The information below comes from the statement of deficiencies compiled by health inspectors and provided to AHCJ by the Centers for Medicare and Medicaid Services. It does not include the steps the hospital plans to take to fix the problem, known as a plan of correction. For that information, you should contact the hospital, your state health department or CMS. Accessing the document may require you to file a Freedom of Information Request. Information on doing so is available here.

STURDY MEMORIAL HOSPITAL 211 PARK STREET ATTLEBORO, MA 02703 Feb. 8, 2019
VIOLATION: QAPI Tag No: A0263
The Hospital is out of compliance with the Condition of Participation for Quality Assessment and Performance Improvement (QAPI).

Findings included:

The Hospital failed, for three (Patients #1, #2 & #11) of eleven sampled patients, to ensure that Hospital Quality Assessment & Performance Improvement (QAPI) Program activities provided effective corrective actions and implemented corrective actions after Patient #2's unexpected decline in condition and fetal death and Patient #11's unexpected decline in condition and death.

Refer To TAG: A-0286.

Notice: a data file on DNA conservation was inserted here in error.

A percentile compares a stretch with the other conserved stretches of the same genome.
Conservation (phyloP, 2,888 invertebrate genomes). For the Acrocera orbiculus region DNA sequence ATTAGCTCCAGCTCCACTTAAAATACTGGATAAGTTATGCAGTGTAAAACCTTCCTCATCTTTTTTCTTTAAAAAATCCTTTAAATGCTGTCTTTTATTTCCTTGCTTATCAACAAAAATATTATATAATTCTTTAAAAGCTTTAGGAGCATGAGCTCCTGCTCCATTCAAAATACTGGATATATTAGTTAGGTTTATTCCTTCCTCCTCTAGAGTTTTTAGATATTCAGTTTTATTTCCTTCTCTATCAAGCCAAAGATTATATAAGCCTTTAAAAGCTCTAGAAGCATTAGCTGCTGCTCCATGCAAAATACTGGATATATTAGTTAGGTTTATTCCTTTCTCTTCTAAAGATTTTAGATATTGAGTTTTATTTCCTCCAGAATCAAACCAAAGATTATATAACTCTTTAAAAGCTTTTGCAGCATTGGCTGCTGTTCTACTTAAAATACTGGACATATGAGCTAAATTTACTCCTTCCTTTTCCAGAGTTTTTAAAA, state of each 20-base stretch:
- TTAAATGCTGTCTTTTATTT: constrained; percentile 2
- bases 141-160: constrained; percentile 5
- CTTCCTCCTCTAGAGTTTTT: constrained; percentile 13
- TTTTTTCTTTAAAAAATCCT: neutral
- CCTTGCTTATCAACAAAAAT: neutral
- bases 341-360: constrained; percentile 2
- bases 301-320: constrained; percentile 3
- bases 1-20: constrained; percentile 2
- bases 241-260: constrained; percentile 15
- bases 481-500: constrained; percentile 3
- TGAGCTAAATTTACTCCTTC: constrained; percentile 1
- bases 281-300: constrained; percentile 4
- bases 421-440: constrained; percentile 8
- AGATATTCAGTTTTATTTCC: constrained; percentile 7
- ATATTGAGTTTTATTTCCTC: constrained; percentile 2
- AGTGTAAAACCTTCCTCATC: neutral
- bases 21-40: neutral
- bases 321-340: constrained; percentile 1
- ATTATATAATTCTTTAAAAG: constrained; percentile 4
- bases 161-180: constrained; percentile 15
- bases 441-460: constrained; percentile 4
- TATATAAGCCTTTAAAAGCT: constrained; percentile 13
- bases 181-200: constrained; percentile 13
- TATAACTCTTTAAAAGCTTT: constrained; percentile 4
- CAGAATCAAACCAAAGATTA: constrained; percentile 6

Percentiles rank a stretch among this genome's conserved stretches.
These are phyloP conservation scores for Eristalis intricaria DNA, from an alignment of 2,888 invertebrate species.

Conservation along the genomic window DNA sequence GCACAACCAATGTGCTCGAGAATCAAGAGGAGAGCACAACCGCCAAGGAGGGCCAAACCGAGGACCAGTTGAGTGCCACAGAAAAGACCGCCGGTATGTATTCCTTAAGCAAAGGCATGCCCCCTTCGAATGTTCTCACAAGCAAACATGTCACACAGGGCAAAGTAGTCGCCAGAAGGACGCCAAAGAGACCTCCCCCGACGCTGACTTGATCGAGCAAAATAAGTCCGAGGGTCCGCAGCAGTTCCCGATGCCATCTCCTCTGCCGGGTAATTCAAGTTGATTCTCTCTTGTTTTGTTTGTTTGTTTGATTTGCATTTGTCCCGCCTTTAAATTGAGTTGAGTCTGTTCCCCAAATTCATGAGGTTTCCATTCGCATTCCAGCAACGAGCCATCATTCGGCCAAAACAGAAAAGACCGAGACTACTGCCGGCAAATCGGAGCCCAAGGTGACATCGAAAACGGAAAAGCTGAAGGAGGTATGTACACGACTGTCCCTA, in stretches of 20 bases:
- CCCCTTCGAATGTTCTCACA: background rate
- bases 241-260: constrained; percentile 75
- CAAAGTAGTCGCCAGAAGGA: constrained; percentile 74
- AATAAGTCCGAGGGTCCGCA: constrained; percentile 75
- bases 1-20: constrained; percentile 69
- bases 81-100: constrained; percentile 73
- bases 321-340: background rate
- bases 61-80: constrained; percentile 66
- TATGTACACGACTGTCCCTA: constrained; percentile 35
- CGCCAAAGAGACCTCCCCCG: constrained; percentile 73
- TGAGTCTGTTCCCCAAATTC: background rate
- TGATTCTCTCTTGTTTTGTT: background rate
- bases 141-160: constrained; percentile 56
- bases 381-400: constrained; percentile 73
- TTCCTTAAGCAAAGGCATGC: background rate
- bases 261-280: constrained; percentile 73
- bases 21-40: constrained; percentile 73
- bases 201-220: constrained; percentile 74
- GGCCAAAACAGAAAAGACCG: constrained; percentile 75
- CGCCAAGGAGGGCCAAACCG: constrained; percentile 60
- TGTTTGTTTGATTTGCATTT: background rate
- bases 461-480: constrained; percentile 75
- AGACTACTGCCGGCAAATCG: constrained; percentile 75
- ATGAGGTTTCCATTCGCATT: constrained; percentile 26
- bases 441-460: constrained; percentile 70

VIOLATION: PATIENT SAFETY Tag No: A0286
**NOTE- TERMS IN BRACKETS HAVE BEEN EDITED TO PROTECT CONFIDENTIALITY**

Based on record review and interviews, the Hospital failed, for three (Patients #2 & #11) of eleven sampled patients, to appropriately analyze adverse patient events and ensure that effective corrective actions were implemented.

1. Based on record review and interviews, the Hospital failed to investigate and analyze an adverse patient event and implement appropriate preventive actions where a patient (Patient #2) experienced an unexpected decline in condition and fetal death.

The Surveyors interviewed the Chief Nursing Officer (CNO) on 1/23/19, at 7:45 A.M. The CNO said that Patient #2 was admitted on [DATE] for a vaginal birth for a full term pregnancy. The CNO said Patient #2 arrived after having a Biophysical Profile (BPP) (a prenatal ultrasound evaluation of fetal well-being involving a scoring system-a score of four or less is abnormal and the fetus may not be receiving enough oxygen) appointment outside the Hospital and scored a 4/8, the Labor and Delivery Department was very busy and there was a delay in the nurse placing Patient #2 in a room and placing him/her on a monitor. The CNO said at some point there was difficulty obtaining a Fetal Heart Rate (FHR), Patient #2's Family Practitioner and a Hospital Obstetrician were in the room with Patient #2 and were unable to obtain a FHR with an ultrasound and Patient #2 had an emergent Caesarean section. The CNO said that the baby was delivered with 0 score on APGARs (A scoring system doctors and nurses use to assess newborns one minute and five minutes after they're born. At one minute a score of 0 to 3 is concerning. At five minutes a score of 0 indicates the baby didn't respond to interventions). A code was called and after attempting resuscitation the newborn was pronounced dead.